In December 1981, when Poland’s communist authorities declared martial law and arrested thousands of Solidarity activists, two distinguished Polish diplomats protested by renouncing their allegiance to the Moscow-dominated government in Warsaw and seeking political asylum in the United States. One was Romuald Spasowski, ambassador to the United States; the other was Zdzisław Rurarz, Poland’s ambassador to Japan. The Spasowski papers came to Hoover nearly two decades ago, the Rurarz archives only now. That both collections ended up here and not in Poland or elsewhere reflects the donors’ confidence in the strength and the credibility of the Hoover Archives, which are already home to the largest and most comprehensive holdings on modern Poland outside Poland.
The newly renovated archives reading room reopened on March 31, with seats for sixteen more researchers--and their laptops and cameras. It can now hold fifty-five researchers: forty of those working with paper-based collections, eight computer workstations for those using digital collections, six microfilm readers, and a DVD viewing station. More computer workstations and microfilm readers may be added in the future.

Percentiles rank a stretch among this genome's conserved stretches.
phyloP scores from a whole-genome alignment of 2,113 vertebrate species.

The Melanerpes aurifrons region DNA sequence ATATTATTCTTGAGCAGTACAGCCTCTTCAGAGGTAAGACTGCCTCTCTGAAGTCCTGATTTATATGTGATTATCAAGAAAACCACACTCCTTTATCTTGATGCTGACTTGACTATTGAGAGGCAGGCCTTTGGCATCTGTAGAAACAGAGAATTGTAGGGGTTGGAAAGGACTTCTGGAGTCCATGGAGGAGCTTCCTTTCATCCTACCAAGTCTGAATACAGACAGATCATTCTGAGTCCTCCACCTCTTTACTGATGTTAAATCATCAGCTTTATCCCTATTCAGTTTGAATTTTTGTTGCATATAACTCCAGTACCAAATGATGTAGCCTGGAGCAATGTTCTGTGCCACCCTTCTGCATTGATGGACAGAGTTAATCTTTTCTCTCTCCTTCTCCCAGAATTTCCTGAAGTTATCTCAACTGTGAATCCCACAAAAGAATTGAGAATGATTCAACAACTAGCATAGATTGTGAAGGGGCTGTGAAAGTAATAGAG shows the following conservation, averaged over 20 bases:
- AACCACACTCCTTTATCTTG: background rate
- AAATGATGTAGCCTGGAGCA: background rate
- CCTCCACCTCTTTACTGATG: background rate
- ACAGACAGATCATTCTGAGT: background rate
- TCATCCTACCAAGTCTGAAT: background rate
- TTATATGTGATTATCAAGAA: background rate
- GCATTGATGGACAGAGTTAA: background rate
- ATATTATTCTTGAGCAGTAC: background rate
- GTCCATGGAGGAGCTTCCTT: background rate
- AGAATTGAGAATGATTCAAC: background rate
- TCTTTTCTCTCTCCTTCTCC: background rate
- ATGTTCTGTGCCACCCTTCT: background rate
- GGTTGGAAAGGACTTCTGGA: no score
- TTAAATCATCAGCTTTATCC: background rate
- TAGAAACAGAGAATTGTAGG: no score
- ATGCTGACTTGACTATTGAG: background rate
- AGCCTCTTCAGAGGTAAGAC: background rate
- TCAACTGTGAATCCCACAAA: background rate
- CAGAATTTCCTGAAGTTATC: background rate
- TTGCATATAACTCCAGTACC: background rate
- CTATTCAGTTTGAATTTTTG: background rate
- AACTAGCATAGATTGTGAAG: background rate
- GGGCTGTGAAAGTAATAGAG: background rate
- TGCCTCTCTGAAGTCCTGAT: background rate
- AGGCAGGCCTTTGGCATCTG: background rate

Hoover fellows comment on the events in the Middle East. Will the revolutions beget counterrevolutions and new rounds of repression and revolt?
The following are links to articles, videos, podcasts, and commentary by Hoover fellows concerning the mayhem in the Middle East.
“NAFTA at Twenty,” a conference on the twentieth anniversary of the North American Free Trade Agreement, was hosted by the Hoover Institution at Stanford University on December 9, 2013. The conference brought those who negotiated NAFTA for Canada, the United States and Mexico together with leading scholars who have studied NAFTA’s effects.
Hoover research fellow Carson Bruno discusses the proposal to divide California into six states on the John Batchelor Show. Topics include the potential effect on the Congressional delegation, wealth distribution, and the impact on social programs.
The Herbert and Jane Dwight Working Group on Islamism and the International Order is issuing a new series of long working papers under the title The Great Unraveling: The Remaking of the Middle East. This series of essays grapples with the eroding of the old Middle Eastern order of states and the sweeping changes that have hit the Greater Middle East in the past few years.
Steven Teles of Johns Hopkins University talks with EconTalk host Russell Roberts about kludgeocracy, a term Teles coined in a National Affairs article to describe what he sees as the complex and unproductive state of political governance in the United States, particularly at the federal level. Topics include size versus complexity of government, how federalism leads to kludgeocracy, education policy, and the Affordable Care Act.